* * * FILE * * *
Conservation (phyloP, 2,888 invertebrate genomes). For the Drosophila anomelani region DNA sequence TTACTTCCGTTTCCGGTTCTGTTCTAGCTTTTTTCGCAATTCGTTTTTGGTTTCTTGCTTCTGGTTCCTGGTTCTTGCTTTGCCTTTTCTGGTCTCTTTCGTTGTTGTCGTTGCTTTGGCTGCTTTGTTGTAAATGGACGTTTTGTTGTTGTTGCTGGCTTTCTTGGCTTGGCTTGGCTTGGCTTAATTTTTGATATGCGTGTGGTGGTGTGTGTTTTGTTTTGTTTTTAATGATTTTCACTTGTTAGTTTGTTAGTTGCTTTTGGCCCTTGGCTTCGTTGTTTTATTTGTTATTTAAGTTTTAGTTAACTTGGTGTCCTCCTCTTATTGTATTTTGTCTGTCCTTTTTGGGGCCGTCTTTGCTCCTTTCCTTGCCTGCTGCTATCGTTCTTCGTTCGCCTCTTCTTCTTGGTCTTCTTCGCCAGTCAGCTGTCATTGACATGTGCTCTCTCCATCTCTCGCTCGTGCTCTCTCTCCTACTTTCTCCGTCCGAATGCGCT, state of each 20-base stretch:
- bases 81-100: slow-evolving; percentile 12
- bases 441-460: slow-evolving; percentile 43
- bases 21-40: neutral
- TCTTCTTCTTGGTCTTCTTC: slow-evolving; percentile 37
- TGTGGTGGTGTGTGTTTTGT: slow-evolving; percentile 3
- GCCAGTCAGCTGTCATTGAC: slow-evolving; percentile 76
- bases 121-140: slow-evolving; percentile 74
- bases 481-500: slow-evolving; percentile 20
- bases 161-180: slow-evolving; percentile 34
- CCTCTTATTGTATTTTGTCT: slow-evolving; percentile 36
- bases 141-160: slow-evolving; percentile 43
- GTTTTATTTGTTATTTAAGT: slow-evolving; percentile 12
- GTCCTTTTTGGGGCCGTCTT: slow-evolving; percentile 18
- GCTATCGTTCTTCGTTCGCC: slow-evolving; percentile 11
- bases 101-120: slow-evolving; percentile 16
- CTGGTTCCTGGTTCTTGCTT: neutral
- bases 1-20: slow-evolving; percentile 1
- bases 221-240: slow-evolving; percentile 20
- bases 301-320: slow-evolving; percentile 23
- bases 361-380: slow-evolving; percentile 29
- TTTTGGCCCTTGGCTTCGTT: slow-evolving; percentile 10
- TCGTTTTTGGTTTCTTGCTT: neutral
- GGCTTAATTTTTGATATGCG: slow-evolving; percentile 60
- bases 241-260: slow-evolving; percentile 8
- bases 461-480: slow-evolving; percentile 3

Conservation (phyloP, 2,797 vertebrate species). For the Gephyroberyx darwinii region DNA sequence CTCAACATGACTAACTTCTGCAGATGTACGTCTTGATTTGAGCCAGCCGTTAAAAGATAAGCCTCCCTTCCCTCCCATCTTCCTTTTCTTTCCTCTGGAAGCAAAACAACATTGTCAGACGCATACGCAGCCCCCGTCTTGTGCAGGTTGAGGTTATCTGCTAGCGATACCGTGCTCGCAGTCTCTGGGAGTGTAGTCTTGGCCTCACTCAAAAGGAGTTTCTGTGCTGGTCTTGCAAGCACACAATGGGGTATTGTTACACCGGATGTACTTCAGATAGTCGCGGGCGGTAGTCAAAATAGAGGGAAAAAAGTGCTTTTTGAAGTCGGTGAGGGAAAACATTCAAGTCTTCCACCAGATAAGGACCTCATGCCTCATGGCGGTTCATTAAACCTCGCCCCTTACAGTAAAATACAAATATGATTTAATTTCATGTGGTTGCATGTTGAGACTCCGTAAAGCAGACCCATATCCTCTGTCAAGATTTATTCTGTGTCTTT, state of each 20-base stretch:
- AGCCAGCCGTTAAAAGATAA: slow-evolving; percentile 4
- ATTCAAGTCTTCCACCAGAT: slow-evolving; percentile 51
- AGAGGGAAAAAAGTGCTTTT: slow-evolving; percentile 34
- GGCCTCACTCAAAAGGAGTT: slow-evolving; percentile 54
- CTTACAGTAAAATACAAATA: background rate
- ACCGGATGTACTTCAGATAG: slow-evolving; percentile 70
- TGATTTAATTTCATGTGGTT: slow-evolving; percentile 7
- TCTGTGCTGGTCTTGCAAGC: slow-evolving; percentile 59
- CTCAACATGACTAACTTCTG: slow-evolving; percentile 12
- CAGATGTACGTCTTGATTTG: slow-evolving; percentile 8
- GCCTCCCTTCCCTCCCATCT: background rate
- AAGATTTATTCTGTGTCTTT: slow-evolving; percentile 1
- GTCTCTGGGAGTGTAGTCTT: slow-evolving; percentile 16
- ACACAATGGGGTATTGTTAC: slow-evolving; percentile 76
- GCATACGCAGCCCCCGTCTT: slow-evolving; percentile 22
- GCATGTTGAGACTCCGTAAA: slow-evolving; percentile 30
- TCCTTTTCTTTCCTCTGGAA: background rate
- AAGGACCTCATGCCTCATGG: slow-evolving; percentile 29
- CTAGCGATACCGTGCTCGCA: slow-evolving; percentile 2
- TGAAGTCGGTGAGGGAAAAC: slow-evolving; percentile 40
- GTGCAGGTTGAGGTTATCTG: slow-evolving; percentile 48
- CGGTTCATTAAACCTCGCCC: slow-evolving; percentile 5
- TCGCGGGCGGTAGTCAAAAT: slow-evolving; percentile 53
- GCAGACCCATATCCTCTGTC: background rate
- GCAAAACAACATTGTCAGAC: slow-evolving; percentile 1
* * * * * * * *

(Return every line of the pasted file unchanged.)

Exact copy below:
Conservation (phyloP, 2,888 invertebrate genomes). For the Drosophila anomelani region DNA sequence TTACTTCCGTTTCCGGTTCTGTTCTAGCTTTTTTCGCAATTCGTTTTTGGTTTCTTGCTTCTGGTTCCTGGTTCTTGCTTTGCCTTTTCTGGTCTCTTTCGTTGTTGTCGTTGCTTTGGCTGCTTTGTTGTAAATGGACGTTTTGTTGTTGTTGCTGGCTTTCTTGGCTTGGCTTGGCTTGGCTTAATTTTTGATATGCGTGTGGTGGTGTGTGTTTTGTTTTGTTTTTAATGATTTTCACTTGTTAGTTTGTTAGTTGCTTTTGGCCCTTGGCTTCGTTGTTTTATTTGTTATTTAAGTTTTAGTTAACTTGGTGTCCTCCTCTTATTGTATTTTGTCTGTCCTTTTTGGGGCCGTCTTTGCTCCTTTCCTTGCCTGCTGCTATCGTTCTTCGTTCGCCTCTTCTTCTTGGTCTTCTTCGCCAGTCAGCTGTCATTGACATGTGCTCTCTCCATCTCTCGCTCGTGCTCTCTCTCCTACTTTCTCCGTCCGAATGCGCT, state of each 20-base stretch:
- bases 81-100: slow-evolving; percentile 12
- bases 441-460: slow-evolving; percentile 43
- bases 21-40: neutral
- TCTTCTTCTTGGTCTTCTTC: slow-evolving; percentile 37
- TGTGGTGGTGTGTGTTTTGT: slow-evolving; percentile 3
- GCCAGTCAGCTGTCATTGAC: slow-evolving; percentile 76
- bases 121-140: slow-evolving; percentile 74
- bases 481-500: slow-evolving; percentile 20
- bases 161-180: slow-evolving; percentile 34
- CCTCTTATTGTATTTTGTCT: slow-evolving; percentile 36
- bases 141-160: slow-evolving; percentile 43
- GTTTTATTTGTTATTTAAGT: slow-evolving; percentile 12
- GTCCTTTTTGGGGCCGTCTT: slow-evolving; percentile 18
- GCTATCGTTCTTCGTTCGCC: slow-evolving; percentile 11
- bases 101-120: slow-evolving; percentile 16
- CTGGTTCCTGGTTCTTGCTT: neutral
- bases 1-20: slow-evolving; percentile 1
- bases 221-240: slow-evolving; percentile 20
- bases 301-320: slow-evolving; percentile 23
- bases 361-380: slow-evolving; percentile 29
- TTTTGGCCCTTGGCTTCGTT: slow-evolving; percentile 10
- TCGTTTTTGGTTTCTTGCTT: neutral
- GGCTTAATTTTTGATATGCG: slow-evolving; percentile 60
- bases 241-260: slow-evolving; percentile 8
- bases 461-480: slow-evolving; percentile 3

Conservation (phyloP, 2,797 vertebrate species). For the Gephyroberyx darwinii region DNA sequence CTCAACATGACTAACTTCTGCAGATGTACGTCTTGATTTGAGCCAGCCGTTAAAAGATAAGCCTCCCTTCCCTCCCATCTTCCTTTTCTTTCCTCTGGAAGCAAAACAACATTGTCAGACGCATACGCAGCCCCCGTCTTGTGCAGGTTGAGGTTATCTGCTAGCGATACCGTGCTCGCAGTCTCTGGGAGTGTAGTCTTGGCCTCACTCAAAAGGAGTTTCTGTGCTGGTCTTGCAAGCACACAATGGGGTATTGTTACACCGGATGTACTTCAGATAGTCGCGGGCGGTAGTCAAAATAGAGGGAAAAAAGTGCTTTTTGAAGTCGGTGAGGGAAAACATTCAAGTCTTCCACCAGATAAGGACCTCATGCCTCATGGCGGTTCATTAAACCTCGCCCCTTACAGTAAAATACAAATATGATTTAATTTCATGTGGTTGCATGTTGAGACTCCGTAAAGCAGACCCATATCCTCTGTCAAGATTTATTCTGTGTCTTT, state of each 20-base stretch:
- AGCCAGCCGTTAAAAGATAA: slow-evolving; percentile 4
- ATTCAAGTCTTCCACCAGAT: slow-evolving; percentile 51
- AGAGGGAAAAAAGTGCTTTT: slow-evolving; percentile 34
- GGCCTCACTCAAAAGGAGTT: slow-evolving; percentile 54
- CTTACAGTAAAATACAAATA: background rate
- ACCGGATGTACTTCAGATAG: slow-evolving; percentile 70
- TGATTTAATTTCATGTGGTT: slow-evolving; percentile 7
- TCTGTGCTGGTCTTGCAAGC: slow-evolving; percentile 59
- CTCAACATGACTAACTTCTG: slow-evolving; percentile 12
- CAGATGTACGTCTTGATTTG: slow-evolving; percentile 8
- GCCTCCCTTCCCTCCCATCT: background rate
- AAGATTTATTCTGTGTCTTT: slow-evolving; percentile 1
- GTCTCTGGGAGTGTAGTCTT: slow-evolving; percentile 16
- ACACAATGGGGTATTGTTAC: slow-evolving; percentile 76
- GCATACGCAGCCCCCGTCTT: slow-evolving; percentile 22
- GCATGTTGAGACTCCGTAAA: slow-evolving; percentile 30
- TCCTTTTCTTTCCTCTGGAA: background rate
- AAGGACCTCATGCCTCATGG: slow-evolving; percentile 29
- CTAGCGATACCGTGCTCGCA: slow-evolving; percentile 2
- TGAAGTCGGTGAGGGAAAAC: slow-evolving; percentile 40
- GTGCAGGTTGAGGTTATCTG: slow-evolving; percentile 48
- CGGTTCATTAAACCTCGCCC: slow-evolving; percentile 5
- TCGCGGGCGGTAGTCAAAAT: slow-evolving; percentile 53
- GCAGACCCATATCCTCTGTC: background rate
- GCAAAACAACATTGTCAGAC: slow-evolving; percentile 1